You know how sometimes you meet someone, and there is an instant “click”, and you can talk and laugh together as if you have known each other forever? I often have that experience with my sewing students, and sometimes we squeeze the sewing in between our conversations about life.
Enter Michelle. She contacted me about learning to sew, we set up a few lessons, and she was off and running. Like many of my students, she made “pajama” pants. Which means of course any pant that is kind of loose around the legs, with an elastic or elastic/tie waist, and appropriate for both sleepwear and other uses depending on the fabric. We did actually manage to get the pants constructed, in between solving many life problems. Think about it people—sewing is WAY cheaper than therapy and more fun too! (So far no one has cried in my sewing studio. Fingers crossed! 🙂 )
At her final lesson, I showed Michelle how to do a “double turned” hem and stitch it using the blind hem foot. I love this technique, and it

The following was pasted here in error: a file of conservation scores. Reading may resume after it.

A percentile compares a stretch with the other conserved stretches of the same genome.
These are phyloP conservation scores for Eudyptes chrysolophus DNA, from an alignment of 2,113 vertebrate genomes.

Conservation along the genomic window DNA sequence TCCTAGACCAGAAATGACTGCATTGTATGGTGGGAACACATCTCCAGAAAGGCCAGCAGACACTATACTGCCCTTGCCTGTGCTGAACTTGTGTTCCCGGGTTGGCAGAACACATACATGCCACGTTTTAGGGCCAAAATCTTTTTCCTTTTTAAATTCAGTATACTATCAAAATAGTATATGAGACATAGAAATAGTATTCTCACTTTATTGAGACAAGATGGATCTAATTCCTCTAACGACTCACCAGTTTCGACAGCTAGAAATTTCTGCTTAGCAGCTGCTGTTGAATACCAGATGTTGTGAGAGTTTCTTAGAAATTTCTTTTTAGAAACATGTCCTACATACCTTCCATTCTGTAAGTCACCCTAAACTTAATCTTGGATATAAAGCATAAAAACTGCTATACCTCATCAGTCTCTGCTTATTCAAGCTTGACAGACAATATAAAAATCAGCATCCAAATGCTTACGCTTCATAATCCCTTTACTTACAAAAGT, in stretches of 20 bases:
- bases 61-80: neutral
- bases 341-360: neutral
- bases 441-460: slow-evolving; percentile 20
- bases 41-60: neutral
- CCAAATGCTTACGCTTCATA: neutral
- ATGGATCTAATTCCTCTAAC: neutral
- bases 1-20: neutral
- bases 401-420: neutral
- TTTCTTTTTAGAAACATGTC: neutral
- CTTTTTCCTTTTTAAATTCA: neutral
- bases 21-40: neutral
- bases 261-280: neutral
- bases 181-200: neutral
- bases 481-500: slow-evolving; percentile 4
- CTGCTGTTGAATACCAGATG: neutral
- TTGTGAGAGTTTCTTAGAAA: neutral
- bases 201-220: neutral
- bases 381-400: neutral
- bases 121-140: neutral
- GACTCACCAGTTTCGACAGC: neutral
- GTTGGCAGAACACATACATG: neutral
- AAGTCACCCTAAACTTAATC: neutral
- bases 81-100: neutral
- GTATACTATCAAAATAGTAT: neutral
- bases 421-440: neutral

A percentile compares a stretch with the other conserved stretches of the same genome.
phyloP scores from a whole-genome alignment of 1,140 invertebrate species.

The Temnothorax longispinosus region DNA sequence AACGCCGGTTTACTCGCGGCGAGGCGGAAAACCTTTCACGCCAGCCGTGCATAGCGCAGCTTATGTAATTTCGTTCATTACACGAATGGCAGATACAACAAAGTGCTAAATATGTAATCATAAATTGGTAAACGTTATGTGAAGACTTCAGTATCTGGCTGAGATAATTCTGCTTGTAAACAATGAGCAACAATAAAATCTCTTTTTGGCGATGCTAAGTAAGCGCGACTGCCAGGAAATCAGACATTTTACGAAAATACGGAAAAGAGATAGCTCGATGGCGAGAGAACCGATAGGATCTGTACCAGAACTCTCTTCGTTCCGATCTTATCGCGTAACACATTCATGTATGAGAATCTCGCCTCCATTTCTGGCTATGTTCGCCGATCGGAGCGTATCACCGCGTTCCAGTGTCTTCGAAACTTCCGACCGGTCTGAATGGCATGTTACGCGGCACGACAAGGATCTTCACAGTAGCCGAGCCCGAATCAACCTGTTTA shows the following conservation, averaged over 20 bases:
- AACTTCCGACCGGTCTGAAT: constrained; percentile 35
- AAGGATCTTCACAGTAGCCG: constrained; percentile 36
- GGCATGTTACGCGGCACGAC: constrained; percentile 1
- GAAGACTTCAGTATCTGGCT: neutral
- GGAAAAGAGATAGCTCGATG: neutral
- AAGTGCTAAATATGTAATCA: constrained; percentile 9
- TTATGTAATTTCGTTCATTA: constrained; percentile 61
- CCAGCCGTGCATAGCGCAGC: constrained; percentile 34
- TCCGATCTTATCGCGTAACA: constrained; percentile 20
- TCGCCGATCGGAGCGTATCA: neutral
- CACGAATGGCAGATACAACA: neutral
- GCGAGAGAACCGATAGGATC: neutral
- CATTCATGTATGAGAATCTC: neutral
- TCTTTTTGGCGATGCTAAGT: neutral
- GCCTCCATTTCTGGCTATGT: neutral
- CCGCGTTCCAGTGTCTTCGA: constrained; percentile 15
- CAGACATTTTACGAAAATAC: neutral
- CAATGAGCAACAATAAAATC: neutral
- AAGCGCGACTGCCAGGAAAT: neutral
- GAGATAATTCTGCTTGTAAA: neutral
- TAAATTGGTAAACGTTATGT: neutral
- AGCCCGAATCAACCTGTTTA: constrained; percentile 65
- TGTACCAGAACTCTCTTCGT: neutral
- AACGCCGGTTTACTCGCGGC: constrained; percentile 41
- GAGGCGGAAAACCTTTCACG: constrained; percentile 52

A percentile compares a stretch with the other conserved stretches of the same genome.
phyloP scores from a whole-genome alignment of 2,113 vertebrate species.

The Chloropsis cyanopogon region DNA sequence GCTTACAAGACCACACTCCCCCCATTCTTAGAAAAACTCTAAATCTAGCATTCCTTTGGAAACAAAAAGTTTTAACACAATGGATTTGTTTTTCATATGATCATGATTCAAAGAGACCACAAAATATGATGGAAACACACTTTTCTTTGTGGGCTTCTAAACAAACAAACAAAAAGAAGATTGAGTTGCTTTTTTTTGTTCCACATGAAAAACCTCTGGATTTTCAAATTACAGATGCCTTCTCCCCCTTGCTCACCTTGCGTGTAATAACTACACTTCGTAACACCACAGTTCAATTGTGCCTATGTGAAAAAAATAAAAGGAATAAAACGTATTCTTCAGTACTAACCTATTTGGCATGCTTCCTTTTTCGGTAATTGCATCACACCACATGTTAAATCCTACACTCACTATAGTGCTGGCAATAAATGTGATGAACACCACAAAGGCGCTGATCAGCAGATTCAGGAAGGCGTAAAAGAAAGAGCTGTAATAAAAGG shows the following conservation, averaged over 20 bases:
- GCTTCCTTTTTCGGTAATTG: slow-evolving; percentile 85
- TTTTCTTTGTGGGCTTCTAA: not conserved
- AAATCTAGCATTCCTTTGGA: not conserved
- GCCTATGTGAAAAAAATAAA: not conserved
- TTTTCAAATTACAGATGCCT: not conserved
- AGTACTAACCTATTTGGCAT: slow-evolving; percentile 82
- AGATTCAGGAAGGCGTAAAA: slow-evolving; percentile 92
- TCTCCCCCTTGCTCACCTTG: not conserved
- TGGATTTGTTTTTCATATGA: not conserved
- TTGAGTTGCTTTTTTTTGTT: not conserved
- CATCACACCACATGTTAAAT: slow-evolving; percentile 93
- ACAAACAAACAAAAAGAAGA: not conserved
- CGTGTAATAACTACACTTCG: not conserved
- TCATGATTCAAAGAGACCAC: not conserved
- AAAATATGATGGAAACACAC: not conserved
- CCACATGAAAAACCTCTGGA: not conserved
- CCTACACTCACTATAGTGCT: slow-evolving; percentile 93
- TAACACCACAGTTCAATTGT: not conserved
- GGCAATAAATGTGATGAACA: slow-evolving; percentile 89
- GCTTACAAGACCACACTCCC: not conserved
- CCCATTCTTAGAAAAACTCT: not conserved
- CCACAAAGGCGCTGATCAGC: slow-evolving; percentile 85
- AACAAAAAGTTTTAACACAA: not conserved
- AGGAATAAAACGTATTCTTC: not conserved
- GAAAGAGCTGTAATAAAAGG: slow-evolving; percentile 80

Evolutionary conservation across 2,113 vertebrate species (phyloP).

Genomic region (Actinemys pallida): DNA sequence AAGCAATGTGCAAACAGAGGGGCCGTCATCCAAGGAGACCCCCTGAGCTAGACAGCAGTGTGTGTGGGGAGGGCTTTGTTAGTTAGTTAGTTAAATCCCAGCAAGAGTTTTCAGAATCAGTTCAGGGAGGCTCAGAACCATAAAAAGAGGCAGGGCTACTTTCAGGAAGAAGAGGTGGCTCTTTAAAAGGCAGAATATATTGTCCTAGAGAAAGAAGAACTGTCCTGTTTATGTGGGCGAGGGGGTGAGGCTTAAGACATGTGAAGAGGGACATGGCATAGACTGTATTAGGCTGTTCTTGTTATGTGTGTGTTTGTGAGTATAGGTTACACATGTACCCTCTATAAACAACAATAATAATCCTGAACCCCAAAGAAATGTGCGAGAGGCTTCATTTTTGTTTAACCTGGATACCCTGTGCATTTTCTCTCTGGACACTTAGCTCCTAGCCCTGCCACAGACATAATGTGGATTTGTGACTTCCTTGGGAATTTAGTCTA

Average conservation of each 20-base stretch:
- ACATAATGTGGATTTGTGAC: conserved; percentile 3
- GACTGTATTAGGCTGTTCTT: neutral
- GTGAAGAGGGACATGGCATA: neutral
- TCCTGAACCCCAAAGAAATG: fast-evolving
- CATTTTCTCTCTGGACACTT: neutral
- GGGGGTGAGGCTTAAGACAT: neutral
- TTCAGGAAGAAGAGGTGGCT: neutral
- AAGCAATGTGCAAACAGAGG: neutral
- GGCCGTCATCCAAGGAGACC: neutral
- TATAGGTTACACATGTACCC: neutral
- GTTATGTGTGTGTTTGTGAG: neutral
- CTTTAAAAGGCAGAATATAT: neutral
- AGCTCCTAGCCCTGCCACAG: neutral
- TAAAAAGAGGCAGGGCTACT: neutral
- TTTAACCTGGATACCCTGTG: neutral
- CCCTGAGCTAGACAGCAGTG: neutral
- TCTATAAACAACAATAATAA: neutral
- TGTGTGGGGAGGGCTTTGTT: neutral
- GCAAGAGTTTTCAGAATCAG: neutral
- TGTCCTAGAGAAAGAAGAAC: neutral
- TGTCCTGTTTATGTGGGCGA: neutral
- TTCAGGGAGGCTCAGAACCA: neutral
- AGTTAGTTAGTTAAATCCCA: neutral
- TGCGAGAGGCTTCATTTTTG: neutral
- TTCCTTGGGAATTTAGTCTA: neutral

almost always produces flawless, straight stitching on your hem allowance. Turn the hem allowance twice and press. Insert blind hem foot on sewing machine, move needle one position to the right, place hem edge against blind hem foot guide, and stitch with a straight stitch of any stitch length you prefer. Simple enough, right? I have done this same technique on various parts of garments with plenty-o students.
After I got her started by demoing the technique, Michelle took over and stitched away. Did I mention that Michelle was using cotton lawn fabric? When I checked her stitching, she had a few spots where the stitching was only on the “garment” side and not on the hem. Decorative, maybe, but not functional at holding the hem in place. So I had her stitch again. And again. And pretty soon we could not stop laughing. Channel stitching, Michelle—that is what you are doing on your pant leg hem! I am not sure how many times she went around her pant leg before I stepped in to help, but the laughter quotient was very high. Always a great way to end a lesson. Thanks for the fun, Michelle! I hope you enjoy wearing your pants. (Yes, we did move the needle 2 positions to the right for the second pant leg. More effective, but not nearly as fun-filled. 😉 )